Do different facets of impulsivity predict different types of aggression?
Version of Record online: 21 JAN 2011
© 2011 Wiley-Liss, Inc.
Volume 37, Issue 3, pages 223–233, May/June 2011
How to Cite
Derefinko, K., DeWall, C. N., Metze, A. V., Walsh, E. C. and Lynam, D. R. (2011), Do different facets of impulsivity predict different types of aggression?. Aggr. Behav., 37: 223–233. doi: 10.1002/ab.20387
- Issue online: 23 MAR 2011
- Version of Record online: 21 JAN 2011
- Manuscript Accepted: 18 NOV 2010
- Manuscript Received: 14 APR 2010
- National Institute on Drug Abuse. Grant Number: DA005312
- intimate partner violence;
- sensation seeking;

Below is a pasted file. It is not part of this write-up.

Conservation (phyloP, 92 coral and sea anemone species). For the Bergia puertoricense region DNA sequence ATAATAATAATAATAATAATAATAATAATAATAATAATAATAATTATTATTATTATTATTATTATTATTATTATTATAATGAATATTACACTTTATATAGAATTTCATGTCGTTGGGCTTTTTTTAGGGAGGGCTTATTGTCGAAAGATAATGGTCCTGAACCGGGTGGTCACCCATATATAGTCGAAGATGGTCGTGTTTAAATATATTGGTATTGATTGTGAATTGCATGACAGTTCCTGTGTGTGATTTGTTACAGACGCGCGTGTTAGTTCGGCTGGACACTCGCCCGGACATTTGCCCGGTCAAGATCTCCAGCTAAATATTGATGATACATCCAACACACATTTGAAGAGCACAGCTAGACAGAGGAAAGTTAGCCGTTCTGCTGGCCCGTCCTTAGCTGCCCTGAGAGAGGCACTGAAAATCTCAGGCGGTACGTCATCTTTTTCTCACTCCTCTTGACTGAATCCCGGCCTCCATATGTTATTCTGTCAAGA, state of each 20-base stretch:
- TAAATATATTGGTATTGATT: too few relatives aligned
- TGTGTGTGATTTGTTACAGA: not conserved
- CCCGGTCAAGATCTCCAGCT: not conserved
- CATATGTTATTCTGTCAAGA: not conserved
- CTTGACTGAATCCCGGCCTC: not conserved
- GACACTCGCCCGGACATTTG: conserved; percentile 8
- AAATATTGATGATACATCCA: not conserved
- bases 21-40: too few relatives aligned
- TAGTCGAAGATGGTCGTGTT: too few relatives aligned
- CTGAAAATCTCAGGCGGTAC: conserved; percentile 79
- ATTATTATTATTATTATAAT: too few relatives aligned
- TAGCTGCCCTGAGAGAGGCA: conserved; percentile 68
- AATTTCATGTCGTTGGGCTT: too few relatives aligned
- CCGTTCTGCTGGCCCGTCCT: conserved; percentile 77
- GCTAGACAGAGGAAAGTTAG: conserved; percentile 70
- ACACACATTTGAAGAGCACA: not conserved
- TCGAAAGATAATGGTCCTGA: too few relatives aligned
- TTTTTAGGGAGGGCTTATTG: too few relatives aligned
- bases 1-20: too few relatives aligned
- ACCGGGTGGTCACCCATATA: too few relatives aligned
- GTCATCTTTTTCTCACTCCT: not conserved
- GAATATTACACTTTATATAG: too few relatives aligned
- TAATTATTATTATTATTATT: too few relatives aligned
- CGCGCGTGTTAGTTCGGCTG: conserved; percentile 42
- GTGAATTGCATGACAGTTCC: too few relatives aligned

This study examined the relations between impulsivity-related traits (as assessed by the UPPS-P Impulsive Behavior Scale) and aggressive behaviors. Results indicated that UPPS-P Lack of Premeditation and Sensation Seeking were important in predicting general violence. In contrast, UPPS-P Urgency was most useful in predicting intimate partner violence. To further explore relations between intimate partner violence and Urgency, a measure of autonomic response to pleasant and aversive stimuli and facets of Neuroticism from the NEO PI-R were used as control variables. Autonomic responsivity was correlated with intimate partner violence at the zero-order level, and predicted significant variance in intimate partner violence in regression equations. However, UPPS-P Urgency was able to account for unique variance in intimate partner violence, above and beyond measures of Neuroticism and arousal. Implications regarding the use of a multifaceted conceptualization of impulsivity in the prediction of different types of violent behavior are discussed. Aggr. Behav. 37:223–233, 2011. © 2011 Wiley-Liss, Inc.